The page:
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To the Editor.
—It was with great interest that I read the article by Alperin and associates in the February Archives (140:266-267, 1980) concerning pulmonary hemorrhage in an elderly man with quinidine-induced thrombocytopenia. I believe I have a second such case.
Report of a Case.
—A 71-year-old man had been taking quinidine sulfate, 200 mg three times a day, since June 1977 for treatment of frequent, symptomatic premature atrial contractions. This patient had been relatively healthy throughout life and had had only one previous hospitalization six years previously for control of his hypertension. He became unavailable for follow-up afterward; in the interim, he was taking furosemide, digoxin, and methyldopa.Two weeks before admission, the patient began to experience coryza, rhinorrhea, and myalgias, but without fever or chills. A nonproductive, infrequent cough was noted until the night before admission, when the patient coughed up a mouthful of bright red blood. He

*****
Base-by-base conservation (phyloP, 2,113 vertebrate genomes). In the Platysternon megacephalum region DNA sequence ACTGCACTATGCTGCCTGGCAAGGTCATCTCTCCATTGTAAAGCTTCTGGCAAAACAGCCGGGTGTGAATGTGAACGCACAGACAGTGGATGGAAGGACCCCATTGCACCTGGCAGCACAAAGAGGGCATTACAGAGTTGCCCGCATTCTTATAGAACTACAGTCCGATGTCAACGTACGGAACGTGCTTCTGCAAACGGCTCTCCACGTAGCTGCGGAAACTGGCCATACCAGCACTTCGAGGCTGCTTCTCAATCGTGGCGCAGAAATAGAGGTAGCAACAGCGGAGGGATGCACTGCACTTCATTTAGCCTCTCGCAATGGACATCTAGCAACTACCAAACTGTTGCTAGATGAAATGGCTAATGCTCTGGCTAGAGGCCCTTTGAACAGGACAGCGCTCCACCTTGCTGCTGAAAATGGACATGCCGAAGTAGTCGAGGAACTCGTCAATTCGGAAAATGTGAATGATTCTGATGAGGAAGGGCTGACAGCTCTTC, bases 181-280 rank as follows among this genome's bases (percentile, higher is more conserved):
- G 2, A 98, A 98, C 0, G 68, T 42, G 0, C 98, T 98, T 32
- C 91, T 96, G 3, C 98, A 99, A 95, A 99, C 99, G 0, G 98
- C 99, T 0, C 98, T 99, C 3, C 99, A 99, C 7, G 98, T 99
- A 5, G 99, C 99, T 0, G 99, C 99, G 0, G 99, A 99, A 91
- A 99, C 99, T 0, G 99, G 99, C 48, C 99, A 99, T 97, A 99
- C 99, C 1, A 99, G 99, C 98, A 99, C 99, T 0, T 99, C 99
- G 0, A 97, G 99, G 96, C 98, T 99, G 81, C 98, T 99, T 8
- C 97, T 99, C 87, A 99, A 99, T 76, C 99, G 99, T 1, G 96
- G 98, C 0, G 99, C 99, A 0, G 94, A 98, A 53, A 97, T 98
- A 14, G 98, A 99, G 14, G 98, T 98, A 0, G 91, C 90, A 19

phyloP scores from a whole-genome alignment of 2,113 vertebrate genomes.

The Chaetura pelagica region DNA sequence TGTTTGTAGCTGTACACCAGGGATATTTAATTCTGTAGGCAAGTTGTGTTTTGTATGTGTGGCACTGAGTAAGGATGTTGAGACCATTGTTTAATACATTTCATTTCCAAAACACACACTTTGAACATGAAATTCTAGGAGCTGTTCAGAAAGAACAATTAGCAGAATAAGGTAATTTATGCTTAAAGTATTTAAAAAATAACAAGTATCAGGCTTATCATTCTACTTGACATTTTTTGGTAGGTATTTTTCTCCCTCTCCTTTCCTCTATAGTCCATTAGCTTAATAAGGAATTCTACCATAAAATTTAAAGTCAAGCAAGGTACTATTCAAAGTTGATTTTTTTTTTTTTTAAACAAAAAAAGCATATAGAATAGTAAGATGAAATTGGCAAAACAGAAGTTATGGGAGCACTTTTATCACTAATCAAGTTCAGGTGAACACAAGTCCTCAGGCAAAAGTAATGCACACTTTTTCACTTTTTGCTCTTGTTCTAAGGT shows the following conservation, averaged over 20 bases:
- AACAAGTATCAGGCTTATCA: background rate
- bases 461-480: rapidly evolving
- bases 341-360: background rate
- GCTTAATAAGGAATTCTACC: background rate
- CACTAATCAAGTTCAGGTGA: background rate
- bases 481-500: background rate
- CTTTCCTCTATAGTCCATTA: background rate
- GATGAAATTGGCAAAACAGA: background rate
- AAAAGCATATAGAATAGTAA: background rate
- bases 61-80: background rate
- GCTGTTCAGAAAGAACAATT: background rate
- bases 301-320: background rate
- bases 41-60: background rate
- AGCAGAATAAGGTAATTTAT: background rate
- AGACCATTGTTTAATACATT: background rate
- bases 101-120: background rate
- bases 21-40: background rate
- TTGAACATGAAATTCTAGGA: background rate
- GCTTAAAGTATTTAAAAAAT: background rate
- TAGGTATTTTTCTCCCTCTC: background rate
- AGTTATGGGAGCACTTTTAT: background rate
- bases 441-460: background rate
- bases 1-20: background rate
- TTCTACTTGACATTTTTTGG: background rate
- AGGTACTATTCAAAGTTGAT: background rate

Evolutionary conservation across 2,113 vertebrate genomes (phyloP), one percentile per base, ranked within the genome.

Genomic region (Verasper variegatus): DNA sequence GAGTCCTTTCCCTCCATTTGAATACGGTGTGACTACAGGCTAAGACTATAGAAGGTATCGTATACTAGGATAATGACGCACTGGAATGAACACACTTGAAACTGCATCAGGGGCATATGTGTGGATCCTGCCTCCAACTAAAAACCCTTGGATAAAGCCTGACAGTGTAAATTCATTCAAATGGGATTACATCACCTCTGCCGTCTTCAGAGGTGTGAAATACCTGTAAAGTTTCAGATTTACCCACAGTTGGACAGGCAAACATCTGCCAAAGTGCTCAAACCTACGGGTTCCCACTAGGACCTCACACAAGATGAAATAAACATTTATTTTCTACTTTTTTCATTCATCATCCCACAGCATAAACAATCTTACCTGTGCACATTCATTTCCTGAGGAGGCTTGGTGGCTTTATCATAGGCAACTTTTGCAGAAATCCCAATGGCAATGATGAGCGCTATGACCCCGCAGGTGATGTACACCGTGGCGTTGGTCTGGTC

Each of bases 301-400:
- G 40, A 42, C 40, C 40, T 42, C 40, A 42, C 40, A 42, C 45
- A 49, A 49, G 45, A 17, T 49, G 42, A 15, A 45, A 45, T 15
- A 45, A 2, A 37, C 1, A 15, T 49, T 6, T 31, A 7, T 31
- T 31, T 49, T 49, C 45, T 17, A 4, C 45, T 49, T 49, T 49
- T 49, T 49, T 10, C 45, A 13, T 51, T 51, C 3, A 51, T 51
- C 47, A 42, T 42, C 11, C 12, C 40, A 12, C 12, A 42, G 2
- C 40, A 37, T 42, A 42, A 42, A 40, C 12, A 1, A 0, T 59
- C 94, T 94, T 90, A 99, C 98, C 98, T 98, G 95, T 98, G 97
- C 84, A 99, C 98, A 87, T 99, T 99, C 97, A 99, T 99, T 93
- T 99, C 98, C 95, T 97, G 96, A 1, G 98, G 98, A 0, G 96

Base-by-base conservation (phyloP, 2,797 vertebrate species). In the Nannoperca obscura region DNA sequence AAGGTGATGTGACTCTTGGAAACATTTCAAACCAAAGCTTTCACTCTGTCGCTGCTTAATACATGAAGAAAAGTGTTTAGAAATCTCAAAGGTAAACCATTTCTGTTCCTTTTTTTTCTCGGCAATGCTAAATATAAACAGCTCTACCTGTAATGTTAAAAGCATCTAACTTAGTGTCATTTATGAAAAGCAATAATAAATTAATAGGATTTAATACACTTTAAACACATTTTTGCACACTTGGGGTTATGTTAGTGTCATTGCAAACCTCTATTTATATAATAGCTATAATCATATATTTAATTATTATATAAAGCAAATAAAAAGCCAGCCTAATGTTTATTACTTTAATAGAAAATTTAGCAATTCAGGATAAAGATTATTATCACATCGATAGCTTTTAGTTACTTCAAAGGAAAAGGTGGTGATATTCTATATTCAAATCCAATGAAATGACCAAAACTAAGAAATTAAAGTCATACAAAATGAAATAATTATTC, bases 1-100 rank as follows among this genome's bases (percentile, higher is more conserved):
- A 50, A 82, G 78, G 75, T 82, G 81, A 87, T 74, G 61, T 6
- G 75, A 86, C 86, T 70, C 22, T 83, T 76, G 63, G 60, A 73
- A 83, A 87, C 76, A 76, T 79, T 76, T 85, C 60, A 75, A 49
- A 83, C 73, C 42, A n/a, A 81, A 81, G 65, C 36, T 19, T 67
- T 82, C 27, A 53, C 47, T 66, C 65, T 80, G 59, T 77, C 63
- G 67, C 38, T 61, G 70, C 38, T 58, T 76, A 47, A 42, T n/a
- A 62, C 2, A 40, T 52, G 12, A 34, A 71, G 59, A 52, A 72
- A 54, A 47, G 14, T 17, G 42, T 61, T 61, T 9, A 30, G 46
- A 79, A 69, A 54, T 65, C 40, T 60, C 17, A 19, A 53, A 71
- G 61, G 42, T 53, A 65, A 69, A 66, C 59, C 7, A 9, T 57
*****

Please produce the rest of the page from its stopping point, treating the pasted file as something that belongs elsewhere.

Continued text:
LeBlanc KE. A Second Case of Quinidine-Induced Thrombocytopenia With Pulmonary Hemorrhage. Arch Intern Med. 1980;140(9):1250–1251. doi:10.1001/archinte.1980.00330200126041
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